1 = Fails to convey any specific understanding of the technologies used (e.g., horizontal drilling, high-pressure water, chemicals), to identify the specific product (natural gas) or the nature of the process (fracturing rocks to release the shale gas inside). Also makes inaccurate assertions.

2 = Conveys understanding that the purpose of fracking is to generate natural gas. Also gives vague/simplistic but broadly accurate descriptions of the basic process.

3 = Conveys a broad understanding of most of the products, processes, and technologies involved in fracking.

4 = Conveys a systematic understanding of the various products, processes, and technologies involved in fracking, and how they play out sequentially.

Prompt 2: Why is the use of the fracking process considered a controversial public policy issue in the US? Please be as specific as possible in your answer. Why do people disagree about whether or not we should use the fracking process?

Scoring Guide:

1 = Does not convey accurate knowledge of either the benefits or costs associated with fracking; does not indicate an understanding of how these benefits and costs conflict with each other (environmental protection vs. economic growth); does not give general or specific examples of the benefits/costs associated with fracking; and makes vague or incorrect assertions that indicate confusion about specifics.

2 = Identifies the benefits of fracking, but not the costs, or vice-versa; and gives general (fracking raises environmental concerns) rather than specific (fracking leads to water pollution) but accurate examples of benefits and/or costs. OR gives a specific example of benefits but not costs, or vice-versa.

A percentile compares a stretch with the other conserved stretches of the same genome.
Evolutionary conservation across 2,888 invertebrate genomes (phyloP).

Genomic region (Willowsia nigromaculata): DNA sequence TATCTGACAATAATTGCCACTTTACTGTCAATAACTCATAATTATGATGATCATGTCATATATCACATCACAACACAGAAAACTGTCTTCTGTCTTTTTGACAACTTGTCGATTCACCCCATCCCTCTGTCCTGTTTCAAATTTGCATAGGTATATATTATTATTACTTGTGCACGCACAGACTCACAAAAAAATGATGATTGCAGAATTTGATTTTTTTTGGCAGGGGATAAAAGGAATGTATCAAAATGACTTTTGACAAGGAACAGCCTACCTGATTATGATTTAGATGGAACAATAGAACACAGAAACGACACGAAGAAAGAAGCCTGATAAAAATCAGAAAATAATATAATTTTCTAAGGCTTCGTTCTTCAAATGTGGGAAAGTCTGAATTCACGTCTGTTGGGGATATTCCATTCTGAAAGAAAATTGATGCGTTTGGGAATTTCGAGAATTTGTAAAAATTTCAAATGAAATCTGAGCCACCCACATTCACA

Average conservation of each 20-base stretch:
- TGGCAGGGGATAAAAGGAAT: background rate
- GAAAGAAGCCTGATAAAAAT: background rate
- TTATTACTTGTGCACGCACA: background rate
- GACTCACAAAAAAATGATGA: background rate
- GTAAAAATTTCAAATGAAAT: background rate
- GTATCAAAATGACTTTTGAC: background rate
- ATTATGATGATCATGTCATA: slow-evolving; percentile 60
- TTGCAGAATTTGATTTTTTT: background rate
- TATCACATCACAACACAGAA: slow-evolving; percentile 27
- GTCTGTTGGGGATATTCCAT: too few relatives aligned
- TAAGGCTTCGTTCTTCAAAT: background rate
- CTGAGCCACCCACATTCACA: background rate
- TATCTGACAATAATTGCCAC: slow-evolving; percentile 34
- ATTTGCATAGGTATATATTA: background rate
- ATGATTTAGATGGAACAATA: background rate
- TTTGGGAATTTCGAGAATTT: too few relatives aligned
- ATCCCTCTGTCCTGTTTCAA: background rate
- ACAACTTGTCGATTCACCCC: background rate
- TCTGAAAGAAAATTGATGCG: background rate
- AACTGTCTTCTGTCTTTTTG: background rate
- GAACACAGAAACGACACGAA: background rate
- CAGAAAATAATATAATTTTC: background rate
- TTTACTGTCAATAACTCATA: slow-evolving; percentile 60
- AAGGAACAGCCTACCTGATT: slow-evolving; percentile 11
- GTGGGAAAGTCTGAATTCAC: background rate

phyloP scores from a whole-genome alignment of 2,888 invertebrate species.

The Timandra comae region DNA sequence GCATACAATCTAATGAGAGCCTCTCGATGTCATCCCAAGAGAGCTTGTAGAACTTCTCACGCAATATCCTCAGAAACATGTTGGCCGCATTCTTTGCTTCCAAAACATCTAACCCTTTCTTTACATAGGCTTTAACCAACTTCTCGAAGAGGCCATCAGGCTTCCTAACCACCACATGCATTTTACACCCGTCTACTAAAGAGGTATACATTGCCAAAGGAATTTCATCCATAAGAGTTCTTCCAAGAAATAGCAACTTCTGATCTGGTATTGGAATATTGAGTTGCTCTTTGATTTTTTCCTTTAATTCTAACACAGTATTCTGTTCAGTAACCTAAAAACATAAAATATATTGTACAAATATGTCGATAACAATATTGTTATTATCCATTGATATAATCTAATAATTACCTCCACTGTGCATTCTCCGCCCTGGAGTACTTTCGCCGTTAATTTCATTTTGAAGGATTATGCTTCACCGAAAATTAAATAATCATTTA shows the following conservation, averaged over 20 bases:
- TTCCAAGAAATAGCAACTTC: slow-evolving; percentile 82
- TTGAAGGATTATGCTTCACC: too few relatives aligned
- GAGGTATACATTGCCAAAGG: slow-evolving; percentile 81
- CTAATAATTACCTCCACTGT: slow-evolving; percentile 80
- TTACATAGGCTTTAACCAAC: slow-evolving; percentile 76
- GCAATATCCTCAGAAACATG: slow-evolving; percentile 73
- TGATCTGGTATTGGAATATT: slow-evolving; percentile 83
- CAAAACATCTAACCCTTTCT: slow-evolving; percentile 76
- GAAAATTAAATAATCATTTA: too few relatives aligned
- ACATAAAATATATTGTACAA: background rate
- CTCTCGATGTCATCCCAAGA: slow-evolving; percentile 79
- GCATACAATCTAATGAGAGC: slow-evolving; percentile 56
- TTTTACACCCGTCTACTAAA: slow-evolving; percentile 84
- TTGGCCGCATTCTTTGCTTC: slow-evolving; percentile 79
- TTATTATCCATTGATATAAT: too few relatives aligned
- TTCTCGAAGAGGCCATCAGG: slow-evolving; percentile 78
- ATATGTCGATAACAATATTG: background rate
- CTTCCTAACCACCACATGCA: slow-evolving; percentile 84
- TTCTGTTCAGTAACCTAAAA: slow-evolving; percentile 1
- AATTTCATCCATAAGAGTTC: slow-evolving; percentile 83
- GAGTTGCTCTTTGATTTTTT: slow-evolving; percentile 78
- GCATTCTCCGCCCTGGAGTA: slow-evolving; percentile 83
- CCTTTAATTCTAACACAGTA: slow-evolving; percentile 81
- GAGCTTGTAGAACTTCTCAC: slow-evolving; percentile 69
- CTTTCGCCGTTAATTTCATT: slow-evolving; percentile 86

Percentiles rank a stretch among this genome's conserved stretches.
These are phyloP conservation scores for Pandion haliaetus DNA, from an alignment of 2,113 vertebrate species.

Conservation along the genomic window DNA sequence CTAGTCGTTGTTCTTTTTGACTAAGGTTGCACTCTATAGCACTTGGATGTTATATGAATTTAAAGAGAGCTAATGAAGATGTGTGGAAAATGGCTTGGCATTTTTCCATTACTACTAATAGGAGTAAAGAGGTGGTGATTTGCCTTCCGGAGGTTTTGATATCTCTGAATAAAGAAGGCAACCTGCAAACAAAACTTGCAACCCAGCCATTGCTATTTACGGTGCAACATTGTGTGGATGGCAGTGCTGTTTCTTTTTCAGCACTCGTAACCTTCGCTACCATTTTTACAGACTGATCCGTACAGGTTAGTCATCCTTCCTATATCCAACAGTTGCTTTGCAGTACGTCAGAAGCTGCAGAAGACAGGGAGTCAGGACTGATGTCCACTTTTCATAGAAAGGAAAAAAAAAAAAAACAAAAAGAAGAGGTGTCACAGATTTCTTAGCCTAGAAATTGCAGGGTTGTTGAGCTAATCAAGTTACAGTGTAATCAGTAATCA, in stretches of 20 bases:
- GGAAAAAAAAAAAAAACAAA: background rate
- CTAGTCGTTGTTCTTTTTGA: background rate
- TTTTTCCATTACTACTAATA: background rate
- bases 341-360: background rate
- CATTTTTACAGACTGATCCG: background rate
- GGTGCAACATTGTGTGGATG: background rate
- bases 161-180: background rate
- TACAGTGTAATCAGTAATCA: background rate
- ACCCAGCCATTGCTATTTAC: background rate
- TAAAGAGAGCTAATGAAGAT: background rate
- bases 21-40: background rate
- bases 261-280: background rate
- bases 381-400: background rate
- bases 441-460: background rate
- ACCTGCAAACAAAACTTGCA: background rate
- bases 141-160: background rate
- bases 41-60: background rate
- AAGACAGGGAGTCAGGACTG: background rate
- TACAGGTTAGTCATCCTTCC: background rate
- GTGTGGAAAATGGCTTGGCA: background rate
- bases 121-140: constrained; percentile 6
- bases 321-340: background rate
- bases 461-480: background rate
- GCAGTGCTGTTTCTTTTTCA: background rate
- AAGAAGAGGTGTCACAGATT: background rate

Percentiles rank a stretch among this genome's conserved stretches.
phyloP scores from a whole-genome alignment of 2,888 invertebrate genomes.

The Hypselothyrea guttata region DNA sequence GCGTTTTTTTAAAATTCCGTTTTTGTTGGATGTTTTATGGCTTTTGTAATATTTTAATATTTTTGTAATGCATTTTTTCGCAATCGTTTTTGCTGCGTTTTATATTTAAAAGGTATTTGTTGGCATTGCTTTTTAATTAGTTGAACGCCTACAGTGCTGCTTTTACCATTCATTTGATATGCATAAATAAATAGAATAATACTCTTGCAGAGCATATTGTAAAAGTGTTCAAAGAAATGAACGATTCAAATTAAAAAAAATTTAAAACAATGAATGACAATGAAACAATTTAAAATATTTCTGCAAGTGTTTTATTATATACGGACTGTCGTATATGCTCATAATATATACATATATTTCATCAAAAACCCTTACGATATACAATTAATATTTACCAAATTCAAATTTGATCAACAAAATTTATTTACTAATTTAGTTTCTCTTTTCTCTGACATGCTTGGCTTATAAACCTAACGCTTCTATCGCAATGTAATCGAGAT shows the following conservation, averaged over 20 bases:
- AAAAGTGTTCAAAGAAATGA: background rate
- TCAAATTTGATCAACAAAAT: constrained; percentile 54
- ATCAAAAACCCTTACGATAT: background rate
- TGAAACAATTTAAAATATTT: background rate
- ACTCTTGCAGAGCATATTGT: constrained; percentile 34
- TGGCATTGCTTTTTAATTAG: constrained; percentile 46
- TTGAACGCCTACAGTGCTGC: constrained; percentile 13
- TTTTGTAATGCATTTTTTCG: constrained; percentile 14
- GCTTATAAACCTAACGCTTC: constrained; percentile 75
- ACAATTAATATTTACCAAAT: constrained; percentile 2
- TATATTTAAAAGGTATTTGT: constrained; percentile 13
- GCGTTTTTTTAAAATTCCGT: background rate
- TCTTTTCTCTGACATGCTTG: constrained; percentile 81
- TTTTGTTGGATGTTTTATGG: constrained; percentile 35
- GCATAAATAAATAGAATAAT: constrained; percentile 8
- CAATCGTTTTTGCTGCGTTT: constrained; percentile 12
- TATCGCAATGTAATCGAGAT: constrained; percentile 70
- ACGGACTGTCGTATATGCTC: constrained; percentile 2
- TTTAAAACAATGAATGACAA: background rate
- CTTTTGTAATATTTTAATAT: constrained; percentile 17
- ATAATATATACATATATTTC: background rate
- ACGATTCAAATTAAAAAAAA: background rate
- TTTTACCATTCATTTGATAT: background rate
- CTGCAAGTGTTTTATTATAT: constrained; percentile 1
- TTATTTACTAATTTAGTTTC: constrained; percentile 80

3 = Identifies both benefits and costs of fracking; and gives general examples of benefits and/or costs.

4 = Identifies both benefits and costs of fracking; gives specific examples of both costs and benefits.

Epistemic Cognition (Epistemic Aims – two items):

Analyze the source provided below and then answer the following questions.


Ranking Prompt: If you came across this memo while you were on social media (e.g., Facebook), what would you be most likely to do next? Please drag and drop the items listed below to rank them from top (MOST likely to do) to bottom (LEAST likely to do).

Forced Choice Ranking Options:

  • Look for more information about the polling agency

  • Learn more about the topic of fracking

  • Find out more information about the recipient of the memo

  • Do nothing with it and move on to something else

  • Re-Post the memo on social media

  • Look for multiple polling results concerning this topic

Open-ended Prompt: For the top TWO (2) things that you listed in the previous question, please explain WHY you might be inclined to do those things.

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Chen, J.A., Stoddard, J.D. A virtual internship to prepare high school students for civic and political action. Education Tech Research Dev 68, 3449–3470 (2020).

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  • Epistemic cognition
  • Self-efficacy
  • Epistemic games
  • Democratic education
  • Civic engagement